Concerning the Five Senses  Volume X p. 319-323 Sections 13-18

The senses of taste and smell are both more subjective than objective; the former in that the organs of taste, the tongue, the gums and the throat are touched by the external object; the second in that we inhale along with the air the exhalations of foreign substances, though the exhaling object may be at a distance. They are closely related to each other, and a person who lacks the sense of smell, has also, as a rule, only a coarse taste. We may say that both organs are affected by salts (solid and volatile) the one kind of which must be dissolved in the mouth by a fluid, while the other requires to be dissolved through the air, which fluid or air must penetrate the organ, in order to affect it by the peculiar sensation they create.


Anthropological Didactic – Concerning the external senses Volume XI 1867 Part First –  p. 310-317 Sections 19-23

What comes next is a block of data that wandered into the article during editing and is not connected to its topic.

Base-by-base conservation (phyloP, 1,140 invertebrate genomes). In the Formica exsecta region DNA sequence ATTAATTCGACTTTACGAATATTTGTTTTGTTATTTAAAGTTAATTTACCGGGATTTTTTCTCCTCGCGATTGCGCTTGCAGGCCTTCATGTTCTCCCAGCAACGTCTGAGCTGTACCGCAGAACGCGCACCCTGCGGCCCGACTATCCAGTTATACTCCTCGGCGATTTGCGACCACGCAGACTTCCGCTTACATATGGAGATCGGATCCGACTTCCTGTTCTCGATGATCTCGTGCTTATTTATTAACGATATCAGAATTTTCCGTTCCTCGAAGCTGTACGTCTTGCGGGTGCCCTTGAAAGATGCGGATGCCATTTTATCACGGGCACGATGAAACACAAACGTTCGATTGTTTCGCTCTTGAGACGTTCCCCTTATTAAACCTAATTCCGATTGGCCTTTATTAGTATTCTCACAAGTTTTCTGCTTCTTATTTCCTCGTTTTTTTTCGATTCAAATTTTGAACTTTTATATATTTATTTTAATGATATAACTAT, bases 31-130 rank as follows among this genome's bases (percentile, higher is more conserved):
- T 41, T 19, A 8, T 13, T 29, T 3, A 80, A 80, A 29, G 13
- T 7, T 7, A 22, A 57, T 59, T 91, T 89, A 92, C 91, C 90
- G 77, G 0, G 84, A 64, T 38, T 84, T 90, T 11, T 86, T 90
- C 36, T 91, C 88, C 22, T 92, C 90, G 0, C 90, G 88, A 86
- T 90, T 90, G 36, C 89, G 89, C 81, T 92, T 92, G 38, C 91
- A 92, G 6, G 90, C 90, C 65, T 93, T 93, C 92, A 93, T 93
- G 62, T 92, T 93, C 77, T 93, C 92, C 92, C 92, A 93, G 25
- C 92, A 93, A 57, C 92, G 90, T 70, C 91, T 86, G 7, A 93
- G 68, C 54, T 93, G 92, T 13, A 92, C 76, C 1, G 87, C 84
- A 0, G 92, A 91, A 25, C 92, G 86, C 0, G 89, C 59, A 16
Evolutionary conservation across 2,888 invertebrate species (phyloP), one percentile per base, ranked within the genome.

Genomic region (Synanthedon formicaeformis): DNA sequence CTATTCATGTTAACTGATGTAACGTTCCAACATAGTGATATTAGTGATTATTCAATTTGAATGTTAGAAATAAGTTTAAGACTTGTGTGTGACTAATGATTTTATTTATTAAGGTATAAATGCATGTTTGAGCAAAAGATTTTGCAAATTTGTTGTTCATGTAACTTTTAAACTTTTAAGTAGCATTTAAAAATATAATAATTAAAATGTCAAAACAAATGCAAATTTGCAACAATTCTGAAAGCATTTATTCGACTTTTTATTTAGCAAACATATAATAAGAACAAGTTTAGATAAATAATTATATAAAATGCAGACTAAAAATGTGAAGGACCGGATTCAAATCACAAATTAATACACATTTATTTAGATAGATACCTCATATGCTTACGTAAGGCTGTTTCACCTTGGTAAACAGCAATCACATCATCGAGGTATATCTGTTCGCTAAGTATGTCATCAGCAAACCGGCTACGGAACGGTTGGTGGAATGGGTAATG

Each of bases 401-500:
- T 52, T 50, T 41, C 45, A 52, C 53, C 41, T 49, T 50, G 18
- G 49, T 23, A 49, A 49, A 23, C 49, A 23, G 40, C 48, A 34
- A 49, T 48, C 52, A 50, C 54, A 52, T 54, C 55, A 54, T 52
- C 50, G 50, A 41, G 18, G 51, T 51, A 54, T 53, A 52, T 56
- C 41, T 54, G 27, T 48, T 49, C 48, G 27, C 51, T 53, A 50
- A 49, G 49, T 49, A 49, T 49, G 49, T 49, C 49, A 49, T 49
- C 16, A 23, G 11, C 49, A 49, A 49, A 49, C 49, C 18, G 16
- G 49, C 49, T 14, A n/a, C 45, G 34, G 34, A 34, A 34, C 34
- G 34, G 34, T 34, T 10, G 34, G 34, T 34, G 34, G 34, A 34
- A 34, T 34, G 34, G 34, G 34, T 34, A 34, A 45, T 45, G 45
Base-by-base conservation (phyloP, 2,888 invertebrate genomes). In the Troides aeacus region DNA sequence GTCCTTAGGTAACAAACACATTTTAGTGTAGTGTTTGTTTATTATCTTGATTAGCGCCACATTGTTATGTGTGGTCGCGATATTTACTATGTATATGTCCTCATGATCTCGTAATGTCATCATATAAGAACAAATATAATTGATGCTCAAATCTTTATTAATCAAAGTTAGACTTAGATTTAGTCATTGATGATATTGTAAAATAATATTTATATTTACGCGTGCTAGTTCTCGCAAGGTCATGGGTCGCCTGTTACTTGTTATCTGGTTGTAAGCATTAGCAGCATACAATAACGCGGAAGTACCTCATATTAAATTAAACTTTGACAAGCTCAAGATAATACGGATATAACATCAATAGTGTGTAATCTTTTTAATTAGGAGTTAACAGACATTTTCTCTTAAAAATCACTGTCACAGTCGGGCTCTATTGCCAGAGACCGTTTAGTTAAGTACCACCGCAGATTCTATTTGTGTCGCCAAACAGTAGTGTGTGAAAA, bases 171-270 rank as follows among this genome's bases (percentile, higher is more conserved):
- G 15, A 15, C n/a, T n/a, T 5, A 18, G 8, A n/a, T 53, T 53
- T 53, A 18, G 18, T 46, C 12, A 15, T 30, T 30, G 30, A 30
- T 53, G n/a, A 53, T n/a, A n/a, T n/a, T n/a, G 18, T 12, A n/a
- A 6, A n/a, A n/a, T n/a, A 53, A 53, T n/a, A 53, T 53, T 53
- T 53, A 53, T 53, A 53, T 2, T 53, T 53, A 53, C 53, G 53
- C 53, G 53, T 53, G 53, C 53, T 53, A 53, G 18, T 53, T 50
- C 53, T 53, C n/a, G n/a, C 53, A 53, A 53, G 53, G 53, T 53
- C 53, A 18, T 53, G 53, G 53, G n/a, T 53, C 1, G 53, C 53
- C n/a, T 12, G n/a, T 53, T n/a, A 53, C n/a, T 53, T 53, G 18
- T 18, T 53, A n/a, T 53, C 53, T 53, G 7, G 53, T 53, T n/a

We can divide the sensations of our external senses into those of mechanical and those of chemical origin. To the former class belong the three higher, to the latter the two lower senses. The former are senses of perception (superficial), the latter are senses of enjoyment (intense appropriation). This is the reason why nausea, an inclination to relieve ourselves of what we have eat or drunk by the shortest way of the esophagus, that is, to vomit, has been given to man as a vital sensation of unusual degree ; since so intense an appropriation might become dangerous to the animal.

 But since there exists also a spiritual enjoyment, which results from the communication of thoughts, and which, when forced upon us and is not healthy for us as spiritual food, but found to be disagreeable — as, for instance, a repetition of the same witty or supposed to be witty sayings — and which may, therefore, also become unwholesome to us on account of that very sameness: we call the instinct of nature to get rid of this spiritual food, also nausea, for the sake of analogy ; although it belongs to the internal sense.


Concerning the Stoppage, Weakening, and Total Loss of our Sensuous Faculty – Volume XI 1867  353 – 363 Sections 24-27